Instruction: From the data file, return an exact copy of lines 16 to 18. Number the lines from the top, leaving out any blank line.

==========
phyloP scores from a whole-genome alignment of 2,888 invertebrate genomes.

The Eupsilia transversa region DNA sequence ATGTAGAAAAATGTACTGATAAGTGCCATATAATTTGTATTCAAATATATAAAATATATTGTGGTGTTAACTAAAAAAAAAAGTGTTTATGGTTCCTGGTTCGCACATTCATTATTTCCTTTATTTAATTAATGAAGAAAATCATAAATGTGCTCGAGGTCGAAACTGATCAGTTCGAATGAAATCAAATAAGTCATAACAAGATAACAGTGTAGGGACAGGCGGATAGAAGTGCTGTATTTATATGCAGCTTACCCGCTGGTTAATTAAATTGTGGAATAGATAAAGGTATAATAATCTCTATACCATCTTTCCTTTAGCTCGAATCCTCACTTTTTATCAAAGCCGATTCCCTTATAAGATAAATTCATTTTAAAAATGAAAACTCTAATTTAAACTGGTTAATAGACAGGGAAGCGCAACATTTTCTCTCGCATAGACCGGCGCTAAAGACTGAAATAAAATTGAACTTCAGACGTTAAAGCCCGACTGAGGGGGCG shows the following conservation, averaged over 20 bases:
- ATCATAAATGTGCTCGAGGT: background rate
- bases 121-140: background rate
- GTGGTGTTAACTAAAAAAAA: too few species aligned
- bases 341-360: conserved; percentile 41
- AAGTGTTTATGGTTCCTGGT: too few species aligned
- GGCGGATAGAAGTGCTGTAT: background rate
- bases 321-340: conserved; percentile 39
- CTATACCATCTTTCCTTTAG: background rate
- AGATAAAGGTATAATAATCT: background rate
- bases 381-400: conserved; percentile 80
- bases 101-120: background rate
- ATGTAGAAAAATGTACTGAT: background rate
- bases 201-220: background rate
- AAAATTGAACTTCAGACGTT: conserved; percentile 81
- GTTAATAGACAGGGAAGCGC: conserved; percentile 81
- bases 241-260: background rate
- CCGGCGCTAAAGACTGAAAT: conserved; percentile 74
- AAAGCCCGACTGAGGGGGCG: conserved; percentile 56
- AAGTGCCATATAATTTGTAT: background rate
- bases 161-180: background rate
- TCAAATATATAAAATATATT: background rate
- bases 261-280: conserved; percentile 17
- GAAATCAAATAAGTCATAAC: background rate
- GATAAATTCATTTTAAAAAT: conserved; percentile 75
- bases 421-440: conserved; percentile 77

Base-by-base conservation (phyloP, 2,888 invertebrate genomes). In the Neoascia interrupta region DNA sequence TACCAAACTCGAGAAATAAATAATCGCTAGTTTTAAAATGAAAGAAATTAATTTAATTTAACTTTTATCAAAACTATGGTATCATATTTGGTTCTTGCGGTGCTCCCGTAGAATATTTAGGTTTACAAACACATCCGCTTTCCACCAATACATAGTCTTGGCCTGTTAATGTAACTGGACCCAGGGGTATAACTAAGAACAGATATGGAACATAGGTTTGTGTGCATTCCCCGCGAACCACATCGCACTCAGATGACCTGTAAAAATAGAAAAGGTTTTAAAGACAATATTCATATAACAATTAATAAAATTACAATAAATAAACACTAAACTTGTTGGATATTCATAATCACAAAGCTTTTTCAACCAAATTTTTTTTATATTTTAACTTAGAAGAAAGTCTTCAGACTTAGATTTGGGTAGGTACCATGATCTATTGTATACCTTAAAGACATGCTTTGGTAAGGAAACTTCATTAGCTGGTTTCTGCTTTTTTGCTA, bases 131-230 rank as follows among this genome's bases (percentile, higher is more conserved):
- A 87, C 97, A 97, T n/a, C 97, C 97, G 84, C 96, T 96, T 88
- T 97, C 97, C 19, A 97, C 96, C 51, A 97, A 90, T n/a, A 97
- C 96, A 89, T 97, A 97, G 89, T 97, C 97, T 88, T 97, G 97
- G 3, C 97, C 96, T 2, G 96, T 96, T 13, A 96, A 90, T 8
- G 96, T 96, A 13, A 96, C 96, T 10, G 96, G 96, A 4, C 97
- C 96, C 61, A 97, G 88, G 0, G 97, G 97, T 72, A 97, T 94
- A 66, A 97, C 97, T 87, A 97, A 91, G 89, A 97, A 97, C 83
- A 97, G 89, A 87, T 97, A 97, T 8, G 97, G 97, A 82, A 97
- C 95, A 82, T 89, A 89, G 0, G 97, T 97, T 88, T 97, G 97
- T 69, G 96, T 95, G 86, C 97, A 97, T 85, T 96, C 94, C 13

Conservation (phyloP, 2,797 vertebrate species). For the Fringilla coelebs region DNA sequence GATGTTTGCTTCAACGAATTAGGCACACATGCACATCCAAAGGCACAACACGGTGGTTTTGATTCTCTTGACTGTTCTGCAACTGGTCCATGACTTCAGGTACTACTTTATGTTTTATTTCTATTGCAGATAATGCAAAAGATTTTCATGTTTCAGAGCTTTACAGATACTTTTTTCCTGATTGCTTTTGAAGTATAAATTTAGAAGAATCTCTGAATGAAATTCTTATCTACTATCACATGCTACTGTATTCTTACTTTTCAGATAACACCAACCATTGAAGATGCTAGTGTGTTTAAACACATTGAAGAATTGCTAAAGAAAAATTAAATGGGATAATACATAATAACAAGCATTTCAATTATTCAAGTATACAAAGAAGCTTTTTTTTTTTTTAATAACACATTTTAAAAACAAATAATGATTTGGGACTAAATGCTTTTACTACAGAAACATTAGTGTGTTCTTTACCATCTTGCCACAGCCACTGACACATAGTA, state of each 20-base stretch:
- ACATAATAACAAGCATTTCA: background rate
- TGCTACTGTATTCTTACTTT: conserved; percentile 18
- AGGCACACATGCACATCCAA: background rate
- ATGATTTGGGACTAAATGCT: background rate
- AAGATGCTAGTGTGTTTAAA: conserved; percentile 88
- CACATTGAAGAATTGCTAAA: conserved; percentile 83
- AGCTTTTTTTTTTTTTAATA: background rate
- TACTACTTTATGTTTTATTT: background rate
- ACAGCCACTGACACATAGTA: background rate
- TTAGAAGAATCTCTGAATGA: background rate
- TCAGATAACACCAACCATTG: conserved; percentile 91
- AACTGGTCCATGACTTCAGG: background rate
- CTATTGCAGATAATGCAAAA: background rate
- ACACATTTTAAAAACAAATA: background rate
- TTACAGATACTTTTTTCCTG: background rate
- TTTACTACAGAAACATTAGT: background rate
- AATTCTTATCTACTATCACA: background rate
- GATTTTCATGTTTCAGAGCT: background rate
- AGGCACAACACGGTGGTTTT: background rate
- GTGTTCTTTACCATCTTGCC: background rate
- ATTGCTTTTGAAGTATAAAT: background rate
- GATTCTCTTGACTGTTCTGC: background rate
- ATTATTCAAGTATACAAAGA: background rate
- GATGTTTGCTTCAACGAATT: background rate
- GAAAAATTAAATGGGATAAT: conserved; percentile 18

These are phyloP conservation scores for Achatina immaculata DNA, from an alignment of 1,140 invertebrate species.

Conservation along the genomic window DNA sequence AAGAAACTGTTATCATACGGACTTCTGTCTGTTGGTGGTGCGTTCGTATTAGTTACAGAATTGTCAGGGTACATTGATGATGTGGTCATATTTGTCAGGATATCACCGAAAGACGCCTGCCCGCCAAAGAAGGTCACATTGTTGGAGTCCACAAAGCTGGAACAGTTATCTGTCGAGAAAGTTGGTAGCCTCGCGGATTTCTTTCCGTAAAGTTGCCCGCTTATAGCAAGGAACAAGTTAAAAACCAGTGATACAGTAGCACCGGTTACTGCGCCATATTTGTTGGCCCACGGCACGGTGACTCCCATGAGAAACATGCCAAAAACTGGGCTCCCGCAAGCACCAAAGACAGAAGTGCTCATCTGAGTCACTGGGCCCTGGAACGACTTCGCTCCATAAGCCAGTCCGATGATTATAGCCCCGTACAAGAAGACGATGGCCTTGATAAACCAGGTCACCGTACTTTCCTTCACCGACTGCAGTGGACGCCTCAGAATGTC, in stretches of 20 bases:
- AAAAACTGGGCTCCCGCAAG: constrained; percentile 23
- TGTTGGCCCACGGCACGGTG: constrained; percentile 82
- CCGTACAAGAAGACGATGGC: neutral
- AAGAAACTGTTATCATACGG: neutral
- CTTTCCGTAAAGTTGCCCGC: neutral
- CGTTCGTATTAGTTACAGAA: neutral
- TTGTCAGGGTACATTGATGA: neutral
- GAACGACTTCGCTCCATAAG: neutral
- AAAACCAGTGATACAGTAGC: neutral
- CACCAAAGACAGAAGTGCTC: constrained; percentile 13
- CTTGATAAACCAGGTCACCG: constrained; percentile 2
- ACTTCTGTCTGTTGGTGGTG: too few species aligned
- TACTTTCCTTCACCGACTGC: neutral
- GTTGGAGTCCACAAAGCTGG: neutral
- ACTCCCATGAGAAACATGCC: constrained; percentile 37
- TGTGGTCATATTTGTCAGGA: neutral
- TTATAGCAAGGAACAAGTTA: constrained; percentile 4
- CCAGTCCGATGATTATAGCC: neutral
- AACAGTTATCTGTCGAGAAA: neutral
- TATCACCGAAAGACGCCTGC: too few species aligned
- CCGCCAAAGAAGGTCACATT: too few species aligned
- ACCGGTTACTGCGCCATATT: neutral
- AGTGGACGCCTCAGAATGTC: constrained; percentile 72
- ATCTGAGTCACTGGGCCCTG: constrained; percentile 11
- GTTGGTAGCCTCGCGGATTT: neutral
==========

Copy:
- AAAATTGAACTTCAGACGTT: conserved; percentile 81
- GTTAATAGACAGGGAAGCGC: conserved; percentile 81
- bases 241-260: background rate